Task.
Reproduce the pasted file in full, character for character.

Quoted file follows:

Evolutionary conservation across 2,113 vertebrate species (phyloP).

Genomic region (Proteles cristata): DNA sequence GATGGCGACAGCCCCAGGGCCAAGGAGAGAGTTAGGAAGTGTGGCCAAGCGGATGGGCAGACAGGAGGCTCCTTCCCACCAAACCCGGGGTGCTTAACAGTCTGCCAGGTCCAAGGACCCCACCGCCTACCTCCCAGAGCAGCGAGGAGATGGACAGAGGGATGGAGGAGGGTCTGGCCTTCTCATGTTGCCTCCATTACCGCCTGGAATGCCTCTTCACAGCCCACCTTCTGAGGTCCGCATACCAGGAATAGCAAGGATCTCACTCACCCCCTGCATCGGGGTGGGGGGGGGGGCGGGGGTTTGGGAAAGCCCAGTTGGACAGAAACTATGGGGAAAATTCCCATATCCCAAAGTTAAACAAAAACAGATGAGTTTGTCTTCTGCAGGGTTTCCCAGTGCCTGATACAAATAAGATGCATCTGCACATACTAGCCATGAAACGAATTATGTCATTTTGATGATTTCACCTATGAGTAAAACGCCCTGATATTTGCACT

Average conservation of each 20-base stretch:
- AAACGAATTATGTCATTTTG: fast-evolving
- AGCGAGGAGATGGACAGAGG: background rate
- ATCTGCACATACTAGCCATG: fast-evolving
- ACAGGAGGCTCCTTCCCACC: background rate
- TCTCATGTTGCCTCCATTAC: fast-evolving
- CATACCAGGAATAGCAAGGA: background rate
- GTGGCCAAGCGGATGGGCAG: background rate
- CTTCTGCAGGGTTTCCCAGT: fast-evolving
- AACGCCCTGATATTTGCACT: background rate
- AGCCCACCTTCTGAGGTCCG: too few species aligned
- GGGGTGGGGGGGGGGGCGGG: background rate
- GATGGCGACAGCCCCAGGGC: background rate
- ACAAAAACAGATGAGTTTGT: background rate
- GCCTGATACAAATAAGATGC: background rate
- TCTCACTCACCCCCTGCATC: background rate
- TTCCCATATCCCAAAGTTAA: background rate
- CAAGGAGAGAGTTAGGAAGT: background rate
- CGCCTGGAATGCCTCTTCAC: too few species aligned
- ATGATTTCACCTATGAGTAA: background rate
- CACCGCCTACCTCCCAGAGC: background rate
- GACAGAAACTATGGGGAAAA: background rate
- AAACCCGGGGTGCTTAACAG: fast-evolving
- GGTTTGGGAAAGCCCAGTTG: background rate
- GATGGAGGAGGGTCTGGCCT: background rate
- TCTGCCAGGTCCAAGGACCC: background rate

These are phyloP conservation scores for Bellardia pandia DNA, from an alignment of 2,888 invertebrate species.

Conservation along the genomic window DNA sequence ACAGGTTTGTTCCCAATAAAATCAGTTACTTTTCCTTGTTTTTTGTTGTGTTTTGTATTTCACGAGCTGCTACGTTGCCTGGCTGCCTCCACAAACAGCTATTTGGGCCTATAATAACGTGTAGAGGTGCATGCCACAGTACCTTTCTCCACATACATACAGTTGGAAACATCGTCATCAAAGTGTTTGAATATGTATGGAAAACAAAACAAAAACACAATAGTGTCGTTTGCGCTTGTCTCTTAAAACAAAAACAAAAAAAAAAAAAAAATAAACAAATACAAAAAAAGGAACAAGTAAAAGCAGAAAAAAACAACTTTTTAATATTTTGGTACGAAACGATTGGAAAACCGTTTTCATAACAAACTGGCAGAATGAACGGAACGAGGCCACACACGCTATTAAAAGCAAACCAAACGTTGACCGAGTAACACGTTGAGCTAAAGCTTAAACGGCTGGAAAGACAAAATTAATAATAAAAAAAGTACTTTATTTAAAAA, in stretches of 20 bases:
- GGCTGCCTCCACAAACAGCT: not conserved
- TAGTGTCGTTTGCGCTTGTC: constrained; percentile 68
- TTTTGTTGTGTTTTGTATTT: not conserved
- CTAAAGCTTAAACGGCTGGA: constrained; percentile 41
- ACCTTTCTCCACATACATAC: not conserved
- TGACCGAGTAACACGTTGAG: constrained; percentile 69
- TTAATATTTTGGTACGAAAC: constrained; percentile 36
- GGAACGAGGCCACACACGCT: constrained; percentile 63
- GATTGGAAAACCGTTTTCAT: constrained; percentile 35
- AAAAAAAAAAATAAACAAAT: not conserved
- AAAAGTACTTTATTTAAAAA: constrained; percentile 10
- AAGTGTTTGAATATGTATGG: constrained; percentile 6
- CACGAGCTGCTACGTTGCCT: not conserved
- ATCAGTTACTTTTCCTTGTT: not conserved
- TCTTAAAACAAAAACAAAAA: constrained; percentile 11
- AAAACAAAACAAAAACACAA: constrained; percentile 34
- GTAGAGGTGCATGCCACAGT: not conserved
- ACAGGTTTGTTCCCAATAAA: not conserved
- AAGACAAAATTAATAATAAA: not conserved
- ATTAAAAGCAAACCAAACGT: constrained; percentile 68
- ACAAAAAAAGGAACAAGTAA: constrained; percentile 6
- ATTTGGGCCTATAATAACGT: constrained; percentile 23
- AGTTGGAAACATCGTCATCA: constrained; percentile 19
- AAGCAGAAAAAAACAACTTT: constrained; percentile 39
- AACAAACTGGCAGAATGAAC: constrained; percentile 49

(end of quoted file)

Evolutionary conservation across 2,113 vertebrate species (phyloP).

Genomic region (Proteles cristata): DNA sequence GATGGCGACAGCCCCAGGGCCAAGGAGAGAGTTAGGAAGTGTGGCCAAGCGGATGGGCAGACAGGAGGCTCCTTCCCACCAAACCCGGGGTGCTTAACAGTCTGCCAGGTCCAAGGACCCCACCGCCTACCTCCCAGAGCAGCGAGGAGATGGACAGAGGGATGGAGGAGGGTCTGGCCTTCTCATGTTGCCTCCATTACCGCCTGGAATGCCTCTTCACAGCCCACCTTCTGAGGTCCGCATACCAGGAATAGCAAGGATCTCACTCACCCCCTGCATCGGGGTGGGGGGGGGGGCGGGGGTTTGGGAAAGCCCAGTTGGACAGAAACTATGGGGAAAATTCCCATATCCCAAAGTTAAACAAAAACAGATGAGTTTGTCTTCTGCAGGGTTTCCCAGTGCCTGATACAAATAAGATGCATCTGCACATACTAGCCATGAAACGAATTATGTCATTTTGATGATTTCACCTATGAGTAAAACGCCCTGATATTTGCACT

Average conservation of each 20-base stretch:
- AAACGAATTATGTCATTTTG: fast-evolving
- AGCGAGGAGATGGACAGAGG: background rate
- ATCTGCACATACTAGCCATG: fast-evolving
- ACAGGAGGCTCCTTCCCACC: background rate
- TCTCATGTTGCCTCCATTAC: fast-evolving
- CATACCAGGAATAGCAAGGA: background rate
- GTGGCCAAGCGGATGGGCAG: background rate
- CTTCTGCAGGGTTTCCCAGT: fast-evolving
- AACGCCCTGATATTTGCACT: background rate
- AGCCCACCTTCTGAGGTCCG: too few species aligned
- GGGGTGGGGGGGGGGGCGGG: background rate
- GATGGCGACAGCCCCAGGGC: background rate
- ACAAAAACAGATGAGTTTGT: background rate
- GCCTGATACAAATAAGATGC: background rate
- TCTCACTCACCCCCTGCATC: background rate
- TTCCCATATCCCAAAGTTAA: background rate
- CAAGGAGAGAGTTAGGAAGT: background rate
- CGCCTGGAATGCCTCTTCAC: too few species aligned
- ATGATTTCACCTATGAGTAA: background rate
- CACCGCCTACCTCCCAGAGC: background rate
- GACAGAAACTATGGGGAAAA: background rate
- AAACCCGGGGTGCTTAACAG: fast-evolving
- GGTTTGGGAAAGCCCAGTTG: background rate
- GATGGAGGAGGGTCTGGCCT: background rate
- TCTGCCAGGTCCAAGGACCC: background rate

These are phyloP conservation scores for Bellardia pandia DNA, from an alignment of 2,888 invertebrate species.

Conservation along the genomic window DNA sequence ACAGGTTTGTTCCCAATAAAATCAGTTACTTTTCCTTGTTTTTTGTTGTGTTTTGTATTTCACGAGCTGCTACGTTGCCTGGCTGCCTCCACAAACAGCTATTTGGGCCTATAATAACGTGTAGAGGTGCATGCCACAGTACCTTTCTCCACATACATACAGTTGGAAACATCGTCATCAAAGTGTTTGAATATGTATGGAAAACAAAACAAAAACACAATAGTGTCGTTTGCGCTTGTCTCTTAAAACAAAAACAAAAAAAAAAAAAAAATAAACAAATACAAAAAAAGGAACAAGTAAAAGCAGAAAAAAACAACTTTTTAATATTTTGGTACGAAACGATTGGAAAACCGTTTTCATAACAAACTGGCAGAATGAACGGAACGAGGCCACACACGCTATTAAAAGCAAACCAAACGTTGACCGAGTAACACGTTGAGCTAAAGCTTAAACGGCTGGAAAGACAAAATTAATAATAAAAAAAGTACTTTATTTAAAAA, in stretches of 20 bases:
- GGCTGCCTCCACAAACAGCT: not conserved
- TAGTGTCGTTTGCGCTTGTC: constrained; percentile 68
- TTTTGTTGTGTTTTGTATTT: not conserved
- CTAAAGCTTAAACGGCTGGA: constrained; percentile 41
- ACCTTTCTCCACATACATAC: not conserved
- TGACCGAGTAACACGTTGAG: constrained; percentile 69
- TTAATATTTTGGTACGAAAC: constrained; percentile 36
- GGAACGAGGCCACACACGCT: constrained; percentile 63
- GATTGGAAAACCGTTTTCAT: constrained; percentile 35
- AAAAAAAAAAATAAACAAAT: not conserved
- AAAAGTACTTTATTTAAAAA: constrained; percentile 10
- AAGTGTTTGAATATGTATGG: constrained; percentile 6
- CACGAGCTGCTACGTTGCCT: not conserved
- ATCAGTTACTTTTCCTTGTT: not conserved
- TCTTAAAACAAAAACAAAAA: constrained; percentile 11
- AAAACAAAACAAAAACACAA: constrained; percentile 34
- GTAGAGGTGCATGCCACAGT: not conserved
- ACAGGTTTGTTCCCAATAAA: not conserved
- AAGACAAAATTAATAATAAA: not conserved
- ATTAAAAGCAAACCAAACGT: constrained; percentile 68
- ACAAAAAAAGGAACAAGTAA: constrained; percentile 6
- ATTTGGGCCTATAATAACGT: constrained; percentile 23
- AGTTGGAAACATCGTCATCA: constrained; percentile 19
- AAGCAGAAAAAAACAACTTT: constrained; percentile 39
- AACAAACTGGCAGAATGAAC: constrained; percentile 49